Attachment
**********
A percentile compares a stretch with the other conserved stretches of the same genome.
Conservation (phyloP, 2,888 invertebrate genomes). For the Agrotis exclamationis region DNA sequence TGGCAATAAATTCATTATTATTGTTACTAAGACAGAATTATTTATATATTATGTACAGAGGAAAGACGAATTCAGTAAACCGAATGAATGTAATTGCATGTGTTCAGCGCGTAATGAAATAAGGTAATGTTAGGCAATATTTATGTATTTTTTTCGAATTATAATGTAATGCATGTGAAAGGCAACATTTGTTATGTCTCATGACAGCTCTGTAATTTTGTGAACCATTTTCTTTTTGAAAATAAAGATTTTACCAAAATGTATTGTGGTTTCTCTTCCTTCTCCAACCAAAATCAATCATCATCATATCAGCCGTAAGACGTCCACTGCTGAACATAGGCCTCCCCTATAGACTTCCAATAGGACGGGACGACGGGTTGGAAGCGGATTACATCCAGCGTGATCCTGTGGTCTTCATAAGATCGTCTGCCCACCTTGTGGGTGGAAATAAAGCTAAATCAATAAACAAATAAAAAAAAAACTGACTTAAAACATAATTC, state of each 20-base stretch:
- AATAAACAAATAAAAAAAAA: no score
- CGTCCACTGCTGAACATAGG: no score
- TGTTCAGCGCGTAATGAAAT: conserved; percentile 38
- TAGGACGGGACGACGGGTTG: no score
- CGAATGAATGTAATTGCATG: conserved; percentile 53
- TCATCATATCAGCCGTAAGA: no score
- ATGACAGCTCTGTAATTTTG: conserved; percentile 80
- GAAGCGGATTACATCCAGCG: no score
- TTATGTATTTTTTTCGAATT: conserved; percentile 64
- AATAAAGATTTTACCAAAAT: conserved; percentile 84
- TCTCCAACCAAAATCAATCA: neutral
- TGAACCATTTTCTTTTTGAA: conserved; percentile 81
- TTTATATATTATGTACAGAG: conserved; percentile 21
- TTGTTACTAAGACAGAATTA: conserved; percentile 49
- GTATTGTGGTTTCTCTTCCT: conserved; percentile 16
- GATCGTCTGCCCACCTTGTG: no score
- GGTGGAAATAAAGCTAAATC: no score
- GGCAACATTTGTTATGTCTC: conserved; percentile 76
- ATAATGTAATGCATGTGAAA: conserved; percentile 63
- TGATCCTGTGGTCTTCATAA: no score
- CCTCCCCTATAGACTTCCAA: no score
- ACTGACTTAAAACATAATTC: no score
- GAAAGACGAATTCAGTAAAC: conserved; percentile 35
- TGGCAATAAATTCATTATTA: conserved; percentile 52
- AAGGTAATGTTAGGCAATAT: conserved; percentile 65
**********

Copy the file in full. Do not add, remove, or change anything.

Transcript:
A percentile compares a stretch with the other conserved stretches of the same genome.
Conservation (phyloP, 2,888 invertebrate genomes). For the Agrotis exclamationis region DNA sequence TGGCAATAAATTCATTATTATTGTTACTAAGACAGAATTATTTATATATTATGTACAGAGGAAAGACGAATTCAGTAAACCGAATGAATGTAATTGCATGTGTTCAGCGCGTAATGAAATAAGGTAATGTTAGGCAATATTTATGTATTTTTTTCGAATTATAATGTAATGCATGTGAAAGGCAACATTTGTTATGTCTCATGACAGCTCTGTAATTTTGTGAACCATTTTCTTTTTGAAAATAAAGATTTTACCAAAATGTATTGTGGTTTCTCTTCCTTCTCCAACCAAAATCAATCATCATCATATCAGCCGTAAGACGTCCACTGCTGAACATAGGCCTCCCCTATAGACTTCCAATAGGACGGGACGACGGGTTGGAAGCGGATTACATCCAGCGTGATCCTGTGGTCTTCATAAGATCGTCTGCCCACCTTGTGGGTGGAAATAAAGCTAAATCAATAAACAAATAAAAAAAAAACTGACTTAAAACATAATTC, state of each 20-base stretch:
- AATAAACAAATAAAAAAAAA: no score
- CGTCCACTGCTGAACATAGG: no score
- TGTTCAGCGCGTAATGAAAT: conserved; percentile 38
- TAGGACGGGACGACGGGTTG: no score
- CGAATGAATGTAATTGCATG: conserved; percentile 53
- TCATCATATCAGCCGTAAGA: no score
- ATGACAGCTCTGTAATTTTG: conserved; percentile 80
- GAAGCGGATTACATCCAGCG: no score
- TTATGTATTTTTTTCGAATT: conserved; percentile 64
- AATAAAGATTTTACCAAAAT: conserved; percentile 84
- TCTCCAACCAAAATCAATCA: neutral
- TGAACCATTTTCTTTTTGAA: conserved; percentile 81
- TTTATATATTATGTACAGAG: conserved; percentile 21
- TTGTTACTAAGACAGAATTA: conserved; percentile 49
- GTATTGTGGTTTCTCTTCCT: conserved; percentile 16
- GATCGTCTGCCCACCTTGTG: no score
- GGTGGAAATAAAGCTAAATC: no score
- GGCAACATTTGTTATGTCTC: conserved; percentile 76
- ATAATGTAATGCATGTGAAA: conserved; percentile 63
- TGATCCTGTGGTCTTCATAA: no score
- CCTCCCCTATAGACTTCCAA: no score
- ACTGACTTAAAACATAATTC: no score
- GAAAGACGAATTCAGTAAAC: conserved; percentile 35
- TGGCAATAAATTCATTATTA: conserved; percentile 52
- AAGGTAATGTTAGGCAATAT: conserved; percentile 65